Living Columns & Blogs

Tailgating season is almost here. Spread the word about proper game day recycling

Is a mixed message being sent about tailgating?
Is a mixed message being sent about tailgating? Centre Daily Times, file

If last fall was any indication, all eyes will soon be on the recycling at our football tailgates this year. As most folks may remember, the blue bags at last season’s games for recycling were full of trash and unwanted items. This caused quite a stir and sparked us to revisit our education program and game day recycling practices. I am starting my Game Day Recycling Education Campaign today.

We are making it super easy for folks to recycle at upcoming football tailgate parties. Once you settle in at your tailgate spot, walk over to an A-Frame labeled for PSU Football Recycling. The A-Frames contain two colors of bags (blue bags for recycling plastic bottles, glass bottles and aluminum cans — and clear bags for trash). We did make some changes this year to make it easier to recycle. We are only collecting plastic bottles, glass bottles and metal cans for recycling in the blue bags (we are no longer taking paper for recycling at the tailgates).

Once you fill your blue bags with bottles and cans, just tie up the bag and leave it at your tailgate. Do the same with your clear trash bag. The grounds crew will begin collecting blue and clear bags the morning after the game. Clear bags will go to the landfill and the blue bags will be delivered to the Centre County Recycling & Refuse Authority where the contents will be sorted and recycled.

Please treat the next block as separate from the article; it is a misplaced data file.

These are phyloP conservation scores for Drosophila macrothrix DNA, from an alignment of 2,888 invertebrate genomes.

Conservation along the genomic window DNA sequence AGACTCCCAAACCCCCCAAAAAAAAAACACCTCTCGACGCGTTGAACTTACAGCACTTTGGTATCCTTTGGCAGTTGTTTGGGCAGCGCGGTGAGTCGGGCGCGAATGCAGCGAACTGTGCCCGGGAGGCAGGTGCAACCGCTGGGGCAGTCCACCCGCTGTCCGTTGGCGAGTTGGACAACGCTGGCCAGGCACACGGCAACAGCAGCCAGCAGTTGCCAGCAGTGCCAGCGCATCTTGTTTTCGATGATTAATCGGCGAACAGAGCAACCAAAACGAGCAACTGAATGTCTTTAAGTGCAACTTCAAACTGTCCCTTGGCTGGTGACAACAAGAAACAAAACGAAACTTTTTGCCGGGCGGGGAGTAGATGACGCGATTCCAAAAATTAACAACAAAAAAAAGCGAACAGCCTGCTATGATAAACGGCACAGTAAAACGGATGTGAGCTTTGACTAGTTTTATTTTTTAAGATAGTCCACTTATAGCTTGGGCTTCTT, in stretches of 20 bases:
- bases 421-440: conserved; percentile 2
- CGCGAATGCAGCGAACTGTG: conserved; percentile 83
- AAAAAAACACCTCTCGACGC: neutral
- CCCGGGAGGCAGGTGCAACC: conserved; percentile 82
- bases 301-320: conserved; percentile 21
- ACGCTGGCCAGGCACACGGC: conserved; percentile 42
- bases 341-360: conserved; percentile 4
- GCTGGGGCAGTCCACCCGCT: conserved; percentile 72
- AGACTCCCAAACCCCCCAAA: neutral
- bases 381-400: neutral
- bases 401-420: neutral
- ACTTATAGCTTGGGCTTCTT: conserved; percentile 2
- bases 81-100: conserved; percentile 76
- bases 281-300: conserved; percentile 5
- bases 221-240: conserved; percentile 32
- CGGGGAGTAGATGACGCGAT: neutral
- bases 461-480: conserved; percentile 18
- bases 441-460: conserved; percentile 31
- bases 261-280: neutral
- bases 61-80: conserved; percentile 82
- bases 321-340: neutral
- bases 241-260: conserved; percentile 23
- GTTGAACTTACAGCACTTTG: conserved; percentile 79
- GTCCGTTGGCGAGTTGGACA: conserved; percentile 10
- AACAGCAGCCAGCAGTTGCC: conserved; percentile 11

To sort the recyclables, employees of CCRRA will open each bag by hand and empty the contents on our sorting conveyor belt. They will then sort the materials from the bags by hand into the following categories: plastic bottles, clear glass bottles, green glass bottles, brown glass bottles and metal cans. The recyclables will then be prepared and sent to market to be made into new products.

This would be a relatively easy process if the blue bags only contain plastic bottles, glass bottles and metal cans. It is not as easy when the blue bags also contain trash (hence, my reason for writing this column).

And with my readers helping to spread the word, I hope blue bag recycling material will come into our facility much cleaner this season.

So, readers, please help me to educate your friends and family on proper recycling at football tailgates this fall. I know that as a community we can do this!

Amy Schirf is education coordinator for the Centre County Recycling and Refuse Authority. Contact her at aschirf@centrecounty